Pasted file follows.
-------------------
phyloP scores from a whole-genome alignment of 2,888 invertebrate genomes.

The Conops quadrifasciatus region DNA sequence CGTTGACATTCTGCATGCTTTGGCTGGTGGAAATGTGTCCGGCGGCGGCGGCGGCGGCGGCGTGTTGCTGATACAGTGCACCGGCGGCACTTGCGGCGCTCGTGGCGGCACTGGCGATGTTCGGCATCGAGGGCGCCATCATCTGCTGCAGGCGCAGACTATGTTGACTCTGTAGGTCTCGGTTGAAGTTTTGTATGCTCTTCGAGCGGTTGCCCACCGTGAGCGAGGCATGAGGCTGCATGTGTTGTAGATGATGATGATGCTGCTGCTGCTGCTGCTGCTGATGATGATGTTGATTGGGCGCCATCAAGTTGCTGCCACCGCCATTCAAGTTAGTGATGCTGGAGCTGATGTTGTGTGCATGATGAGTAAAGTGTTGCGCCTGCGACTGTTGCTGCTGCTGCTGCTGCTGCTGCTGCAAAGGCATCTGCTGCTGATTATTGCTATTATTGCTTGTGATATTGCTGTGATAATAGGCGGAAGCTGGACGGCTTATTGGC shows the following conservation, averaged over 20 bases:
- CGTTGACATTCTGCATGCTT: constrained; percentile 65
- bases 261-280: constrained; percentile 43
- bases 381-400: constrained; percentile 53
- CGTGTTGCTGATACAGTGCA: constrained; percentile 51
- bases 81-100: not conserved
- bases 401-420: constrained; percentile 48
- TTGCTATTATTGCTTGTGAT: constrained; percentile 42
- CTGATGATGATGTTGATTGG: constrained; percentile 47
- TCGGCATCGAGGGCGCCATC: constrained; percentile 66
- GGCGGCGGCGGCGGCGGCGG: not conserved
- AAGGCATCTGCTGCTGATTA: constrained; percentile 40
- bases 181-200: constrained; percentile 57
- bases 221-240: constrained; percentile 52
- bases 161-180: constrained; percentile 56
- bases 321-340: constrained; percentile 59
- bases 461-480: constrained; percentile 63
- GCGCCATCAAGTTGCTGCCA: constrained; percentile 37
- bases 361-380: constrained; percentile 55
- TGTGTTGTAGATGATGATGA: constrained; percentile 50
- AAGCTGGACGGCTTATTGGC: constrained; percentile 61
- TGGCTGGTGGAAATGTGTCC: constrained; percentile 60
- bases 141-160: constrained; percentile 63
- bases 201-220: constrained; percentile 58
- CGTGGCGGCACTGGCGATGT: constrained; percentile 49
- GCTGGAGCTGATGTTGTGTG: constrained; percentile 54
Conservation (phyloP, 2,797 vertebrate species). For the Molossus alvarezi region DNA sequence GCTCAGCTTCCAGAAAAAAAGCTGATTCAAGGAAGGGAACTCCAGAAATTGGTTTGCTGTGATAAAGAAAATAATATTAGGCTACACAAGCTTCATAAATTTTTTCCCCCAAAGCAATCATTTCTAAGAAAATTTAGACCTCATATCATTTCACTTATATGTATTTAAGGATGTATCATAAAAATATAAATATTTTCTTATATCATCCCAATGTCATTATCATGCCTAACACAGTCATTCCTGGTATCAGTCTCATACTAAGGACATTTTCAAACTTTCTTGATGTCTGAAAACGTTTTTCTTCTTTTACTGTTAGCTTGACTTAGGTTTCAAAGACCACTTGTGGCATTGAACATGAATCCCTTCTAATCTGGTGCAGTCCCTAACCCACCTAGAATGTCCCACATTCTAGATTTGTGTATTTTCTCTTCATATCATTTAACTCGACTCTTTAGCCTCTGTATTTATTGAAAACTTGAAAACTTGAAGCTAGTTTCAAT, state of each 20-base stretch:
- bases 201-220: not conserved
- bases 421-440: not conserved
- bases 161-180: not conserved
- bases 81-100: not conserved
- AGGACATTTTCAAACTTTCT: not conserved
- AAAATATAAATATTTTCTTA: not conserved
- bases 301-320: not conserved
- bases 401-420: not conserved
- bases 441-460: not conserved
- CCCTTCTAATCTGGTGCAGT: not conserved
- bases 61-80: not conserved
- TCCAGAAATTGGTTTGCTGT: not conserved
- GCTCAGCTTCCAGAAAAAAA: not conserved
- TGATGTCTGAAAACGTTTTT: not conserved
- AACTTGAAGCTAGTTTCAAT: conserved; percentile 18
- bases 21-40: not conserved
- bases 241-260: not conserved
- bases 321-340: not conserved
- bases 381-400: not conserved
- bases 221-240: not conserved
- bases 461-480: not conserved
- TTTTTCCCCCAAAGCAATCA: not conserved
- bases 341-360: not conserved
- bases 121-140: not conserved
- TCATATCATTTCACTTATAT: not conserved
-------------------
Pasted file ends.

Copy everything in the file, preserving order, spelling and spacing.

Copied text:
phyloP scores from a whole-genome alignment of 2,888 invertebrate genomes.

The Conops quadrifasciatus region DNA sequence CGTTGACATTCTGCATGCTTTGGCTGGTGGAAATGTGTCCGGCGGCGGCGGCGGCGGCGGCGTGTTGCTGATACAGTGCACCGGCGGCACTTGCGGCGCTCGTGGCGGCACTGGCGATGTTCGGCATCGAGGGCGCCATCATCTGCTGCAGGCGCAGACTATGTTGACTCTGTAGGTCTCGGTTGAAGTTTTGTATGCTCTTCGAGCGGTTGCCCACCGTGAGCGAGGCATGAGGCTGCATGTGTTGTAGATGATGATGATGCTGCTGCTGCTGCTGCTGCTGATGATGATGTTGATTGGGCGCCATCAAGTTGCTGCCACCGCCATTCAAGTTAGTGATGCTGGAGCTGATGTTGTGTGCATGATGAGTAAAGTGTTGCGCCTGCGACTGTTGCTGCTGCTGCTGCTGCTGCTGCTGCAAAGGCATCTGCTGCTGATTATTGCTATTATTGCTTGTGATATTGCTGTGATAATAGGCGGAAGCTGGACGGCTTATTGGC shows the following conservation, averaged over 20 bases:
- CGTTGACATTCTGCATGCTT: constrained; percentile 65
- bases 261-280: constrained; percentile 43
- bases 381-400: constrained; percentile 53
- CGTGTTGCTGATACAGTGCA: constrained; percentile 51
- bases 81-100: not conserved
- bases 401-420: constrained; percentile 48
- TTGCTATTATTGCTTGTGAT: constrained; percentile 42
- CTGATGATGATGTTGATTGG: constrained; percentile 47
- TCGGCATCGAGGGCGCCATC: constrained; percentile 66
- GGCGGCGGCGGCGGCGGCGG: not conserved
- AAGGCATCTGCTGCTGATTA: constrained; percentile 40
- bases 181-200: constrained; percentile 57
- bases 221-240: constrained; percentile 52
- bases 161-180: constrained; percentile 56
- bases 321-340: constrained; percentile 59
- bases 461-480: constrained; percentile 63
- GCGCCATCAAGTTGCTGCCA: constrained; percentile 37
- bases 361-380: constrained; percentile 55
- TGTGTTGTAGATGATGATGA: constrained; percentile 50
- AAGCTGGACGGCTTATTGGC: constrained; percentile 61
- TGGCTGGTGGAAATGTGTCC: constrained; percentile 60
- bases 141-160: constrained; percentile 63
- bases 201-220: constrained; percentile 58
- CGTGGCGGCACTGGCGATGT: constrained; percentile 49
- GCTGGAGCTGATGTTGTGTG: constrained; percentile 54
Conservation (phyloP, 2,797 vertebrate species). For the Molossus alvarezi region DNA sequence GCTCAGCTTCCAGAAAAAAAGCTGATTCAAGGAAGGGAACTCCAGAAATTGGTTTGCTGTGATAAAGAAAATAATATTAGGCTACACAAGCTTCATAAATTTTTTCCCCCAAAGCAATCATTTCTAAGAAAATTTAGACCTCATATCATTTCACTTATATGTATTTAAGGATGTATCATAAAAATATAAATATTTTCTTATATCATCCCAATGTCATTATCATGCCTAACACAGTCATTCCTGGTATCAGTCTCATACTAAGGACATTTTCAAACTTTCTTGATGTCTGAAAACGTTTTTCTTCTTTTACTGTTAGCTTGACTTAGGTTTCAAAGACCACTTGTGGCATTGAACATGAATCCCTTCTAATCTGGTGCAGTCCCTAACCCACCTAGAATGTCCCACATTCTAGATTTGTGTATTTTCTCTTCATATCATTTAACTCGACTCTTTAGCCTCTGTATTTATTGAAAACTTGAAAACTTGAAGCTAGTTTCAAT, state of each 20-base stretch:
- bases 201-220: not conserved
- bases 421-440: not conserved
- bases 161-180: not conserved
- bases 81-100: not conserved
- AGGACATTTTCAAACTTTCT: not conserved
- AAAATATAAATATTTTCTTA: not conserved
- bases 301-320: not conserved
- bases 401-420: not conserved
- bases 441-460: not conserved
- CCCTTCTAATCTGGTGCAGT: not conserved
- bases 61-80: not conserved
- TCCAGAAATTGGTTTGCTGT: not conserved
- GCTCAGCTTCCAGAAAAAAA: not conserved
- TGATGTCTGAAAACGTTTTT: not conserved
- AACTTGAAGCTAGTTTCAAT: conserved; percentile 18
- bases 21-40: not conserved
- bases 241-260: not conserved
- bases 321-340: not conserved
- bases 381-400: not conserved
- bases 221-240: not conserved
- bases 461-480: not conserved
- TTTTTCCCCCAAAGCAATCA: not conserved
- bases 341-360: not conserved
- bases 121-140: not conserved
- TCATATCATTTCACTTATAT: not conserved